Augusto is an Entomologist with a BSc from La Agraria University and an MSc from Vageningen University. He began studying butterfly life cycles, hostplants, and butterfly management in the Peruvian Amazon in the 1990s. After several years of basic research in and around Puerto Maldonado, he and his team managed to successfully breed over 30 different species of butterflies found in the Tambopata province. In 2001, he opened the first and only live butterfly exhibit in Peru. The Mariposario Tambopata Butterfly Farm, as it is called, is located in Puerto Maldonado, and run jointly with his wife Valeria Luna. The farm is visited daily by groups of school children, ecotourists, and local families, who come to learn about butterflies and experience close contact with them in the large flyway area at the farm. Augusto is Peruvian, is married, has three children, and lives in Puerto Maldonado.
Chiki Durand and
Field Logistics Coordinators
Chiki and Rita constitute our field logistics team and are responsible for managing our boats, outboard motors, as well as the infrastructure at numerous field research sites and camps. They are a married couple who have lived in the rainforests of Madre de Dios all their lives, and as a consequence, they know how to get things done. Chiki is also a renowned local fisherman, and Rita is blessed with "green fingers" which means anything she plants is guaranteed to thrive. They also own and manage the Secret Forest Lodge on the Tambopata River. Chiki and Rita are Peruvian, and have six children
Natalie is an Ecologist with a BSc in Ecology and Wildlife Conservation from Bournemouth University. She is specialised in tropical botany, wetland ecology, bioremediation, and ecotourism. Natalie is well travelled and has spent many years in the Middle East, mainly Iraq and Kuwait, with stays in African countries as well. She first came to Peru in 2014 as a student intern with Fauna Forever, when she studied the movement patterns of Giant otters (Pteronura brasiliensis) in an oxbow lake habitat in Tambopata. During the course of her studies she returned to Peru multiple times and researched rainforest wetland ecology for her BSc thesis. Natalie has been leading Fauna Forever’s botany and medicinal plant research projects since 2017. When she is not working with us she can be found working hard to establishing her own research station in Tambopata, from where she plans to expand her research and rainforest conservation efforts. Natalie is British, and enjoys reading, hiking, and listening to music and the jungle’s dawn chorus.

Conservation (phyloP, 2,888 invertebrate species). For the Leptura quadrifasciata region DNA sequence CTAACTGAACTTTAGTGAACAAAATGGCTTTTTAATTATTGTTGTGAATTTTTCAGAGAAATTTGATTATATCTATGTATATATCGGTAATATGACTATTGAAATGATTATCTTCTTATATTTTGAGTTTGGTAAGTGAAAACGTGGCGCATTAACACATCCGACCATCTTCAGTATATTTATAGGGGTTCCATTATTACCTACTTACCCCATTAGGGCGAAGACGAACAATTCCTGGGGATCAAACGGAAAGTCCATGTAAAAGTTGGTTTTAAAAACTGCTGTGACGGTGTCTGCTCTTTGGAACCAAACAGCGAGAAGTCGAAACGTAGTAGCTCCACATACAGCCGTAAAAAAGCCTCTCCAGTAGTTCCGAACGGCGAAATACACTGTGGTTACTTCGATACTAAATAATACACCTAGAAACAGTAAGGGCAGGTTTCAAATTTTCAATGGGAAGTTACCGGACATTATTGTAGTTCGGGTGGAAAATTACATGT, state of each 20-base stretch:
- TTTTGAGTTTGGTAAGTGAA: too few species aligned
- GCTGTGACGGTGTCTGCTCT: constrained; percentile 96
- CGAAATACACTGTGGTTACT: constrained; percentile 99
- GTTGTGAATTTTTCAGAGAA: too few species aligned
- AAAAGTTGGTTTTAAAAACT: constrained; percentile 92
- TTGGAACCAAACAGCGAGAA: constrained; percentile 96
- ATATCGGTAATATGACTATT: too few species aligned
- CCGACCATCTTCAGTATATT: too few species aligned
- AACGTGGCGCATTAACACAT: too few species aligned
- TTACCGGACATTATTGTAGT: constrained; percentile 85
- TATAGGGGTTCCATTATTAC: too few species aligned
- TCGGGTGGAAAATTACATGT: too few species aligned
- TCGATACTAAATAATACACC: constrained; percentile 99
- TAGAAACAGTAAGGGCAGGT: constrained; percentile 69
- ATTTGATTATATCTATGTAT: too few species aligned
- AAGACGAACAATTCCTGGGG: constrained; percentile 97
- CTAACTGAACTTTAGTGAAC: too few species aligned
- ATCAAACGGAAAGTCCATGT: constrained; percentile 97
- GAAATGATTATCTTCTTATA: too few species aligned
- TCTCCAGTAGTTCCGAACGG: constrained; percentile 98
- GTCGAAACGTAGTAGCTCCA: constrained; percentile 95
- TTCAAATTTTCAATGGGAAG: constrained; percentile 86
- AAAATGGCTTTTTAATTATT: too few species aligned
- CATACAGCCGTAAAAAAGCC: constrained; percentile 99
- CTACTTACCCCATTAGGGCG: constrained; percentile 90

Juan Carlos Huayllapuma
Nature Photography & Communities Coordinator
Ecotourism Coordinator & Guide
Jorge assists us with all things related to ecotourism development projects, including the design of ecotourist routes for our community partners and private tourism company partners, ecotourism infrastructure and buildings, as well as furnishings and so forth. He is a trained tour guide, carpenter, and builder. Jorge Peruvian, single, and lives in Puerto Maldonado.
Raul Alvarez Rossi
Spanish Teacher and High School Groups Coordinator
Raul is an economist, entrepreneur and English teacher with a can-do spirit and a permanent smile on his face. He has been helping teach Spanish to Fauna Forever volunteers and interns, as well as assisting with visiting groups of high school students, since 2015. Raul is Peruvian, he enjoys cooking and bodybuilding, and he is married with three children.